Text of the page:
Types of skateboards
First, there are basically three types of skateboards. The first type of skateboard was first commercially sold in the 1950's. This is a basic skateboard that is uni-directional, shaped like a surfboard, and made to ride on a sidewalk. Shortly after the commercialization of the first skateboards, came longboards. Longboards did not really catch on though, but a few surfaced in the 1960's and occasionally made an appearance or two for the next two decades. The original skateboards that had been around since the 1950's, however, all but disappeared, giving way to the bi-directional, concave, "popsicle" stick shaped boards as these were easier to do tricks on, if not as fast or smooth for riding on sidewalks. For the last decade or so, however, the original uni-directional,surfboard shaped skateboards have made a comeback. They are now referred to as "cruisers", or mistakenly as "pennyboards", or the oxymoron "mini-longboards". I shall refer to these original style skateboards as "shortboards", as they are thinner and shorter than the previously popular popsicle boards, and are similar to the popular longboards,, only shorter.
The 411 on Materials:
Solid Wood - strong, does not have a lot of flex, which helps to make it difficult to turn. Solid wood is a really great board for an older adult, or anyone ranging up near the 200 lb mark. Up around that weight area, these boards are flexy enough! There are some really beautiful solid wood boards being made, some of them custom boards, by independent wood working skateboarding enthusiasts. Google "solid wood skateboard" for some of them.
Plywood: Plywood has been the medium of choice for skateboards since the 1980's. Wood, in general, is possibly THE best overall material for skateboard decks. It provides the best combination of flex and strength. Plywood, specifically is especially flexy compared to solid wood. It is also more apt to breakage however.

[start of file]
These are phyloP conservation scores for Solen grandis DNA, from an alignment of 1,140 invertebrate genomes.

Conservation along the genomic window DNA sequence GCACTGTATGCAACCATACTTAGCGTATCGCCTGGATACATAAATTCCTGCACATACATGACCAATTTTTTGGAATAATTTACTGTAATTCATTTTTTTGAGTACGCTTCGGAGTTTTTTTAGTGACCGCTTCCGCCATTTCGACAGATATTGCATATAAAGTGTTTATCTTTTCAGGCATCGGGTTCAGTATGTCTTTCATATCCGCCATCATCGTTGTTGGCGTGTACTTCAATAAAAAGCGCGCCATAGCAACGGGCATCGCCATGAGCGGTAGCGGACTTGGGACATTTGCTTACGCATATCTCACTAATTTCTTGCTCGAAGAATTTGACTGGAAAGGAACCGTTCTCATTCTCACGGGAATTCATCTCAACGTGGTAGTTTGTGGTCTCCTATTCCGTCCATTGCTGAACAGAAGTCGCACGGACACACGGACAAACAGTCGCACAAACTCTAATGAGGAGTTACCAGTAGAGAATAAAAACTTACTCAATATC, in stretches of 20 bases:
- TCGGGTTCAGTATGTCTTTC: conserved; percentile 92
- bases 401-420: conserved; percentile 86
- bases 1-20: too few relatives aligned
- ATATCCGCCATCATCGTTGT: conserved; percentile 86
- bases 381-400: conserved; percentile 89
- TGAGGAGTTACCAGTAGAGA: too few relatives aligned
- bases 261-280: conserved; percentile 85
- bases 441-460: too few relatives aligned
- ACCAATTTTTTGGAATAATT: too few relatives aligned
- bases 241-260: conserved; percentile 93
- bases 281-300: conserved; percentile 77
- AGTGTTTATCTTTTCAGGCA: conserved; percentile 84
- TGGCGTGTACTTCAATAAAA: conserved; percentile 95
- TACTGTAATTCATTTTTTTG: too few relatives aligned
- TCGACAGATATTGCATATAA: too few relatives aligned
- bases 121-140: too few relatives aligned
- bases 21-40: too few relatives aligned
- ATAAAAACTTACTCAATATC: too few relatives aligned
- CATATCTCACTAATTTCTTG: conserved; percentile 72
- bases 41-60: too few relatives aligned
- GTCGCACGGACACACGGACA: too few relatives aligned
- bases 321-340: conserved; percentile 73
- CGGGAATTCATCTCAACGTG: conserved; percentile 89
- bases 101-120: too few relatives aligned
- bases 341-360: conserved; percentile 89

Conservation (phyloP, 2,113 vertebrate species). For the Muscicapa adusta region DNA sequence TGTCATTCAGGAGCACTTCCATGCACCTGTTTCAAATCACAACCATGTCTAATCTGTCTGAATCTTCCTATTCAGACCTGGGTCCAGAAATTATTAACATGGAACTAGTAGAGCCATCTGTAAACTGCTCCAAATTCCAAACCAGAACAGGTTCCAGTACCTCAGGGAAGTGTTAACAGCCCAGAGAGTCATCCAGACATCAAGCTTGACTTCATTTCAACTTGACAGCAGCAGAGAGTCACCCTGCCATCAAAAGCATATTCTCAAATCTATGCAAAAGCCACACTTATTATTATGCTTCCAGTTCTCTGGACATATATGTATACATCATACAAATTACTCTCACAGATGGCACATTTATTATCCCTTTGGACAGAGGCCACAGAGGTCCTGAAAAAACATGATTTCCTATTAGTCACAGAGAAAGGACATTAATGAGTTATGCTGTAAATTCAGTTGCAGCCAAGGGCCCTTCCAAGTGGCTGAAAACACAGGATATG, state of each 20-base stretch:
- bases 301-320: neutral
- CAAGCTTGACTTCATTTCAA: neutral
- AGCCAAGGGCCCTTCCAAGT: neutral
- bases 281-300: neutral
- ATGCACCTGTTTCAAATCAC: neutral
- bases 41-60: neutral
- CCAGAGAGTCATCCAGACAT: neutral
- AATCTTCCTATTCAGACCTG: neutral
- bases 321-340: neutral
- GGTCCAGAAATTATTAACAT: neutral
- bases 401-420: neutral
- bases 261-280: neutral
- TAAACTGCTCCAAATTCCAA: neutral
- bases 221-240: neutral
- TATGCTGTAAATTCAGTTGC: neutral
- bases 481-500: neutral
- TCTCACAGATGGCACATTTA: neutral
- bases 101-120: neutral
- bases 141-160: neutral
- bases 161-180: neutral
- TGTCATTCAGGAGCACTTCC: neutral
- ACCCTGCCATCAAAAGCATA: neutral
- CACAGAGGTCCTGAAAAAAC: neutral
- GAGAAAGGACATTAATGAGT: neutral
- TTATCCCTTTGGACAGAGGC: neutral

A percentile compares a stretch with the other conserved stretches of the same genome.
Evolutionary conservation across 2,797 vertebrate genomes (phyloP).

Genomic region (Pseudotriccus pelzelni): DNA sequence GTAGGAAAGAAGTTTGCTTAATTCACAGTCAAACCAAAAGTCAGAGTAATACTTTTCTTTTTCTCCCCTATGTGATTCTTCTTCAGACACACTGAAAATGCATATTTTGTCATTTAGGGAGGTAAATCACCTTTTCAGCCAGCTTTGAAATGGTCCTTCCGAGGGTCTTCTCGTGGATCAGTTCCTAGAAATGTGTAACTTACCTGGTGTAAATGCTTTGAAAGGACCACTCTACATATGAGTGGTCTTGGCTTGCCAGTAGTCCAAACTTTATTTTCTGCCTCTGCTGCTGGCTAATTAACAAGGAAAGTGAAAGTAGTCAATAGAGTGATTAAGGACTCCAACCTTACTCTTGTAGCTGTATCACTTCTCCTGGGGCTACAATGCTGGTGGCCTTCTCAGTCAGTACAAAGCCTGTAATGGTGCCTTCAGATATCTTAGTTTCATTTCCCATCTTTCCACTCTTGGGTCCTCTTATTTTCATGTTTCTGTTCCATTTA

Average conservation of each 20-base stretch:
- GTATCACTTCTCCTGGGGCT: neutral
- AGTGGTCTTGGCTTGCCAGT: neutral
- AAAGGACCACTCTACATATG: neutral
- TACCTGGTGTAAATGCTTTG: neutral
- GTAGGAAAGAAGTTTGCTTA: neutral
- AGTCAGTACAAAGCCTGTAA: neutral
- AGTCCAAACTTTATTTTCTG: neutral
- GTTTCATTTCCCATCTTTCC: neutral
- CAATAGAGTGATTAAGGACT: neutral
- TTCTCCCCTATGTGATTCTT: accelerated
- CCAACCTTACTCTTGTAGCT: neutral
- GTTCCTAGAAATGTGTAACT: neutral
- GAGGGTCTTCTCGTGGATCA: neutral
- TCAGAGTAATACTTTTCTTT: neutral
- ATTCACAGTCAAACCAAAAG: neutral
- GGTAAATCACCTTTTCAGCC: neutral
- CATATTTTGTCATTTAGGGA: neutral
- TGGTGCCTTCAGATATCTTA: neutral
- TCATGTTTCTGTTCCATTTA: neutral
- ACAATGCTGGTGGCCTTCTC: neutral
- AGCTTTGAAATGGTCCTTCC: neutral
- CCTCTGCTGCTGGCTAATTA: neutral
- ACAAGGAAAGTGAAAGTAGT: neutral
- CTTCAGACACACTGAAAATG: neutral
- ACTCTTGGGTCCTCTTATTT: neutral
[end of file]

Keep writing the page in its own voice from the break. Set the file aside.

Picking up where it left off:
Aluminum: Not really a very good deck material. Aluminum does not have as much flex as wood and really is just for show. The anodized colors of some boards were really enticing to young kids in the mid 70's. Banzai aluminum boards were some of the most expensive boards in the mid to late 70's and all the rich kids had them. Because it is so dense, aluminum is pretty rough to ride on. Virtually no shock is absorbed by the deck material, so thick rubber risers are suggested to help absorb shock.
Fiberglass: Underrated for the most part, fiberglass is perhaps the second best material overall for skateboards. Fiberglass is much stronger than wood, has a little bit less flex than plywood (depending on how thick the fiber plys are and the overall construction of the board) overall, but is a strong sturdy material and is also waterproof. Many fiberglass boards have survived the test of time and survived since the 70's with just a few chips and dings. The downside of fiberglass is scratches, and chunks taken out from crashes... as well as cracks which usually occur around the trucks and bolts - solution, rubber riser pads and rubber 'o' rings for the screws. I'm not sure of this, but I think that the rubber riser pads were developed because of fiberglass and aluminum boards (skateboards didn't have riser pads until the aluminum and fiberglass boards did in the mid to late 70's).
Plastic: I once thought that plastic boards were a joke. They would bend so easily... why would anyone want one. Then I got one. I got it because I REALLY wanted some of those smooth polyurethane wheels that were out at about the same time that plastic boards appeared in the mid 1070's... the entire board only cost a few more bucks than the wheels alone... so I got the board. It was a GT something or other. After getting this board I realized that different materials have their place. This board cut, carved, and turned better than anything around. It turned on a dime, and was an awesome board for slaloming. The hard plastic boards (clear or translucent plexiglass) were not as flexible as the regular plastic. These boards were more on the line with fiberglass boards as far as flexibility and strength. They were just a bit more flexible, but also a bit less strong. They were also more prone to stress cracks (around the bolts). But plexiglass, especially for older or heavier (over 130 lb) adults is a viable option for a skateboard deck.